The Charlotte-Mecklenburg Police Department is partnering with the Lowe’s home-improvement chain to keep first-time, low-level offenders out of the criminal justice system.
The program, announcement Thursday, applies to offenders ages 18 to 24 and offers employment training and job opportunities in place of jail time.
CMPD said it hopes the program continues the success of its youth-diversion program. Since 2013, nearly 4,000 juveniles have completed that program, with 92% going on to commit no further offenses, the department said.
“I’m proud of the accomplishments of the CMPD’s existing Youth Diversion Program,” CMPD Chief Johnny Jennings said. “They gain valuable life lessons and skills to become successful adults. I know the adult-diversion program will give those same opportunities for young adults to better themselves.”
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Local Lowe’s leaders will lead training, including classes on resume writing, interviewing and job retention. The program also includes job readiness training, a financial literacy course, a victim-awareness course and more.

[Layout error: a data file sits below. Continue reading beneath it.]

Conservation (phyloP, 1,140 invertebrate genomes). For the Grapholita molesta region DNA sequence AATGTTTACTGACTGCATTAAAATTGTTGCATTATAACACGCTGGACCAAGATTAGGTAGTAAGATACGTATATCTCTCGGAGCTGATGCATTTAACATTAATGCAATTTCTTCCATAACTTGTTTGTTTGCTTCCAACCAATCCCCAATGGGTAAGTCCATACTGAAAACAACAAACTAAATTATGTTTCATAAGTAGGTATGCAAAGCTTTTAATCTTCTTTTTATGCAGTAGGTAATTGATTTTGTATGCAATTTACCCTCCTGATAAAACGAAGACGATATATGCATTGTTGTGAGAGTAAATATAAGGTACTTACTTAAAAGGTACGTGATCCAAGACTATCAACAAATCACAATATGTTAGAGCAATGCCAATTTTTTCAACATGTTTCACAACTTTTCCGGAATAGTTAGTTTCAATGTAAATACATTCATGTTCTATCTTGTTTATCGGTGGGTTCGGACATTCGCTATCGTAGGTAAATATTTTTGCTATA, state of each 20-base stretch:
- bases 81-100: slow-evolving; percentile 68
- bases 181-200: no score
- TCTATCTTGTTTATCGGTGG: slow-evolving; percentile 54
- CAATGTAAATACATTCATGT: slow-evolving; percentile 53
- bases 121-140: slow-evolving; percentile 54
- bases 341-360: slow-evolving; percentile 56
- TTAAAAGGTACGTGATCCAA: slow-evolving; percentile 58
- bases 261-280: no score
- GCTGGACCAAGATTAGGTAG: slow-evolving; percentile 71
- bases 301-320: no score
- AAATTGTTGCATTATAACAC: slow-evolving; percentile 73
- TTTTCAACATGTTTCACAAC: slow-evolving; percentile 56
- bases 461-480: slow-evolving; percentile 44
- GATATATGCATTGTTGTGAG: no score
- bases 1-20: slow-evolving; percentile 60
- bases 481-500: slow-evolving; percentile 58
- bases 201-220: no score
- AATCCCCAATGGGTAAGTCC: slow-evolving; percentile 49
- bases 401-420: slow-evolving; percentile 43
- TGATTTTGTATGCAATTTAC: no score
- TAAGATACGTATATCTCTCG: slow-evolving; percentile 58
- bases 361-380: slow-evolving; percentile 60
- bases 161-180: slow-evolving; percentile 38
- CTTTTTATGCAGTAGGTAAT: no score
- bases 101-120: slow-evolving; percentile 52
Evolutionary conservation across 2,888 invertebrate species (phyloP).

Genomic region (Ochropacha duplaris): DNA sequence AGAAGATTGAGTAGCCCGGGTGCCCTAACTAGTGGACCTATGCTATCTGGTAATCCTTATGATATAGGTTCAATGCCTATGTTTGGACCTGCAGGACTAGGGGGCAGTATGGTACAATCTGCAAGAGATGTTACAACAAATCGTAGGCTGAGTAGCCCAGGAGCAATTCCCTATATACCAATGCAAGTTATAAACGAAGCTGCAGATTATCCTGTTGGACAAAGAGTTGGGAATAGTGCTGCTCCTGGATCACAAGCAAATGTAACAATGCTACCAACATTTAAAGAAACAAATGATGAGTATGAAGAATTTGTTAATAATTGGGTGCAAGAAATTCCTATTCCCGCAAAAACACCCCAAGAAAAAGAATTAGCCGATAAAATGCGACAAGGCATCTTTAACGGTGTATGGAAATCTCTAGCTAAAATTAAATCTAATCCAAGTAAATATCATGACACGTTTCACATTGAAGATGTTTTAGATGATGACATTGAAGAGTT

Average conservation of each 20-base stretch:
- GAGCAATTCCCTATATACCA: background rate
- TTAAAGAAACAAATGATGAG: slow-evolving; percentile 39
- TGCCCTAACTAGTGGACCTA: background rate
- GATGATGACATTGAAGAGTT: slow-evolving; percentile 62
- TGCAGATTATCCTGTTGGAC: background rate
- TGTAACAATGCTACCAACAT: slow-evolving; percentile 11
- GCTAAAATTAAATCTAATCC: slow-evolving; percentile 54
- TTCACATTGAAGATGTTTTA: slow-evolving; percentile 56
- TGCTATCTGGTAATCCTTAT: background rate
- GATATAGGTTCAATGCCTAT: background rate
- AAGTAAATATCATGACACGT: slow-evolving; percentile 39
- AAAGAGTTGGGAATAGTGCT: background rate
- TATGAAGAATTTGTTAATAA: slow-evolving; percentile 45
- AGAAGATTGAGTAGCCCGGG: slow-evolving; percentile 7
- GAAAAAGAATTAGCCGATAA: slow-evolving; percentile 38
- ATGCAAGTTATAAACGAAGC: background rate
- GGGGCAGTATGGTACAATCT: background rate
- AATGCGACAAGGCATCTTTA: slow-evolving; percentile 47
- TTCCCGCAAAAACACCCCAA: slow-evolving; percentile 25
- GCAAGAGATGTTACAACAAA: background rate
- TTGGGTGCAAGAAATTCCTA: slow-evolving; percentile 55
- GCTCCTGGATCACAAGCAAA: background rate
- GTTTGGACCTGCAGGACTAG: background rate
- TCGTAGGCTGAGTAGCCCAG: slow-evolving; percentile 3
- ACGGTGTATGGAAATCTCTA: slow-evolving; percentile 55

Lowe’s, the program’s executive sponsor, gave $48,650 to cover first-year costs.
The Mooresville-based retailer and other companies will offer employment opportunities for people who complete the program.
“We believe this program will pay long-term dividends in the lives of the participants we will be able to impact and in the communities they will go on to impact for years to come,” Hanh Pham, Lowe’s regional vice president, said.
Entry into the program comes by referral from a CMPD officer. If a person being arrested is deemed eligible, the arresting officer may refer the suspect to a diversion specialist.
Once accepted, participants are required to complete courses ranging from three to 12 months depending on the severity of their offense. The program has a zero-tolerance policy toward new criminal offenses, CMPD said.
Participants are required to attend meetings with the program specialist. They also are required to comply with program rules during training and after employment.
Divertible offenses are:
- larceny from auto
- unauthorized use of motor vehicle
- larceny by employee
- felony/misdemeanor larceny
- misdemeanor assault (non-domestic violence)
- auto theft-no pursuit or accident with injury
- possession of stolen property (misdemeanor & felony)
- misdemeanor class B or E
- intoxicated and disruptive
- disorderly conduct
- damage to property/vandalism
- failure to disperse (post-arrest)
- possession of alcohol under 21
- possession of marijuana and/or other drugs
- ABC misdemeanor
- possession of drug paraphernalia